Contributor: Alan Chanter
ww2dbaseThe prototype of the Bedford MWD, 15-cwt, 4x2 General Service Truck appeared in 1937 and throughout the War years provided the backbone of the British army's transportation. It was based on a commercial 2-tonnes (2-tons) truck with a modified chassis to increase the ground clearance. The British War Office ordered 2,000 15-cwt trucks from Bedford Vehicles (subsidiary of Vauxhall Motors, Luton, which is a subsidiary of American firm General Motors) in August 1939, the early deliveries being constructed specifically to carry the 2-pounder anti-tank gun.
ww2dbaseThe MWD had a flat, full length bonnet, designed to incorporate an extra-large air filter as per War Office requirements. Originally the vehicle was fitted with a canvas hood and doors and collapsible windscreen (which led to the vehicle being universally known as the "pneumonia wagon"), but this was replaced in 1943 by an enclosed cab with metal doors and a full-width windscreen. The trucks were powered by a 3,500cc Bedford six-cylinder OHV petrol engine developing 72 hp (53.7kw) linked to a four forward and one reverse gearbox.
ww2dbaseBedford produced over 200,000 Bedford 15-cwt trucks during the war. Simple to maintain and robust, it was used by every arm of the service as a general cargo and personnel carrier (including wide usage in the North Africa campaign as the standard transport for the motorised infantry in the armoured brigades), and the type remained in service with the British army until the late 1950s. It was also the vehicle on which thousands of military drivers would learn to drive.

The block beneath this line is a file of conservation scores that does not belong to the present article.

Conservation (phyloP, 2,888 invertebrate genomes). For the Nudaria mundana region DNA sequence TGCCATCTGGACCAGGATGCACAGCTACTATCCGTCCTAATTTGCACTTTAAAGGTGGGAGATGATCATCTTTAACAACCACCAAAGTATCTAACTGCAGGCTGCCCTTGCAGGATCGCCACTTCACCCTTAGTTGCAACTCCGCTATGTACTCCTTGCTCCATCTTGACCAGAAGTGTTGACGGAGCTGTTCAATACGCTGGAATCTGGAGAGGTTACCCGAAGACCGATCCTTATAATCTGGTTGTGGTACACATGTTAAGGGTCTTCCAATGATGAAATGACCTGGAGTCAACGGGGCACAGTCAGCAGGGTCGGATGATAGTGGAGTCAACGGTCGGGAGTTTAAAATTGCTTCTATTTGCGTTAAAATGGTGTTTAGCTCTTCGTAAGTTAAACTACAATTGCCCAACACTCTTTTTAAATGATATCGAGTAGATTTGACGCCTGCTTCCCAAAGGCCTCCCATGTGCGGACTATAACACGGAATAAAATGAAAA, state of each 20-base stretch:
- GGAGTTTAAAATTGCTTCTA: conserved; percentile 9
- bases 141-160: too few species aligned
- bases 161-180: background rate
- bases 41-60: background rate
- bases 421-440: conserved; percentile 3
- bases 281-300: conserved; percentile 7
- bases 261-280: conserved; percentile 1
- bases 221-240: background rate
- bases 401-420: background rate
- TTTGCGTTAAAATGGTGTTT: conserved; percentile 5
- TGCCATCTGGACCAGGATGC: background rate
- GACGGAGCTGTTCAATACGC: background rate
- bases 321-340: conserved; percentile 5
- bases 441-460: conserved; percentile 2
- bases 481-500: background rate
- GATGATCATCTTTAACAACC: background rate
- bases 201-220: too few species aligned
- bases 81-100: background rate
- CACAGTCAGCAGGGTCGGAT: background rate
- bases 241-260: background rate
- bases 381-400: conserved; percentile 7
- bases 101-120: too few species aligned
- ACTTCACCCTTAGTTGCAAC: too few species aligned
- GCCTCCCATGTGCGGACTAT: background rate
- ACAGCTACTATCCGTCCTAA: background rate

ww2dbaseSources: The Illustrated Encyclopaedia of Military Vehicles (Ian V Hogg & John Weeks,-Hamlyn, 1980); Armoured Fighting Vehicles (Philip Trewbitt, Dempsey-Parr,1999).
Last Major Revision: Nov 2009
|Machinery||One Bedford 6-cylinder gasoline engine rated at 72hp|
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James Forrestal, Secretary of the Navy, 23 Feb 1945